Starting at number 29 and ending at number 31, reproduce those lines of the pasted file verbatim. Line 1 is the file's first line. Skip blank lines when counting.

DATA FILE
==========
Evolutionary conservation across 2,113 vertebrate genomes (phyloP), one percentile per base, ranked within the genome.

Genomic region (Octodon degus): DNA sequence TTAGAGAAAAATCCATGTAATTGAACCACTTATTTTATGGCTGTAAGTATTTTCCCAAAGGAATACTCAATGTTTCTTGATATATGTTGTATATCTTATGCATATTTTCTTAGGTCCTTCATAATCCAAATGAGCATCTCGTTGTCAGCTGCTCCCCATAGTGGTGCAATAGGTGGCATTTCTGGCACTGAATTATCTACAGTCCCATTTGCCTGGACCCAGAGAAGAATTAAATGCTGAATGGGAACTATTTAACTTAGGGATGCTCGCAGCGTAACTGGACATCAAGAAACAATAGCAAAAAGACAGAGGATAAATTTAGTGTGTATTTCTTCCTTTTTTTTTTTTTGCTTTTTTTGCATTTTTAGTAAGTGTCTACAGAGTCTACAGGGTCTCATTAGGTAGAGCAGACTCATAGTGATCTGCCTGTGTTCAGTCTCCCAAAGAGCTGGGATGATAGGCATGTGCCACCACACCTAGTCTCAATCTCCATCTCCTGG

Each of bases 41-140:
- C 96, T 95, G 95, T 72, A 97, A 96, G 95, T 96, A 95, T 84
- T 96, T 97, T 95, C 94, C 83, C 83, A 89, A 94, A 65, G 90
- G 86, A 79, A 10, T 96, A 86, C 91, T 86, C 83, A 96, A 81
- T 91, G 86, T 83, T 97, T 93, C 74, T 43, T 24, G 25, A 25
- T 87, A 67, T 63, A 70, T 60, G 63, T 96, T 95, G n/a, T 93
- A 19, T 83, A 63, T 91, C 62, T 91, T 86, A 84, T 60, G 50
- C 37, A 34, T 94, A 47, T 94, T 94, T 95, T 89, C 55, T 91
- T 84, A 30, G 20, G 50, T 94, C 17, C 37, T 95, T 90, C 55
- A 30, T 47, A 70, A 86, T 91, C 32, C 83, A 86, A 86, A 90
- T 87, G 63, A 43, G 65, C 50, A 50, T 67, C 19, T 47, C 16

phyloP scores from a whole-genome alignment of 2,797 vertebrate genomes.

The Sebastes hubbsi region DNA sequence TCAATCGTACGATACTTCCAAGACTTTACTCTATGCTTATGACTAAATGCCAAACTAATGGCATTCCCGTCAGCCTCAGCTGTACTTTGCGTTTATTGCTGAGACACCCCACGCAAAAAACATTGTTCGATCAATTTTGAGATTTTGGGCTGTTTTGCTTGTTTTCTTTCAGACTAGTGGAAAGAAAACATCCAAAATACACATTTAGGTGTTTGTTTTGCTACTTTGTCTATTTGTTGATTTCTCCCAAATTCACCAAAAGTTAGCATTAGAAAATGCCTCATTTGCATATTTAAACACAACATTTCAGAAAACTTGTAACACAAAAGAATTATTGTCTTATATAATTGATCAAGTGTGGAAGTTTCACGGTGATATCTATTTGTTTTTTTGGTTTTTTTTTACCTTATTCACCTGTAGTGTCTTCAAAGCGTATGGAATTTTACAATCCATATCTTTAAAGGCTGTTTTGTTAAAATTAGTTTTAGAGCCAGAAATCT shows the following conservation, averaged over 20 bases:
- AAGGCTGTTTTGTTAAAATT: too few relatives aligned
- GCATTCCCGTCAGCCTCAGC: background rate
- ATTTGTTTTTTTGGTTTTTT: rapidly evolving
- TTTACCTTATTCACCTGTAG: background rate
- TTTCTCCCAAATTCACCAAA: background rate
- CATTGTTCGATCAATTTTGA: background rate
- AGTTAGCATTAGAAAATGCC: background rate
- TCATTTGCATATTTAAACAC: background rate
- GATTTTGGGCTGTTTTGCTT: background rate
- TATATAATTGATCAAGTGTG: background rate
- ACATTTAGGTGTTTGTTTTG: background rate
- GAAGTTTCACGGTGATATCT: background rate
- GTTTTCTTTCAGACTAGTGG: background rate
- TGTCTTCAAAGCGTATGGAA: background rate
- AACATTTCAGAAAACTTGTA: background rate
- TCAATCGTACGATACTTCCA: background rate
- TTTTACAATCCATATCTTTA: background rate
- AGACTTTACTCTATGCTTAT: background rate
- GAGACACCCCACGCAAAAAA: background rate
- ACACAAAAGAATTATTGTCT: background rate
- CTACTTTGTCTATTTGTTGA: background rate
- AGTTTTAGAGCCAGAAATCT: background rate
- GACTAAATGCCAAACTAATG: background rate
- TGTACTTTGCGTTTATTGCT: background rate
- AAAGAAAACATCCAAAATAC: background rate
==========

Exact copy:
- TGTCTTCAAAGCGTATGGAA: background rate
- AACATTTCAGAAAACTTGTA: background rate
- TCAATCGTACGATACTTCCA: background rate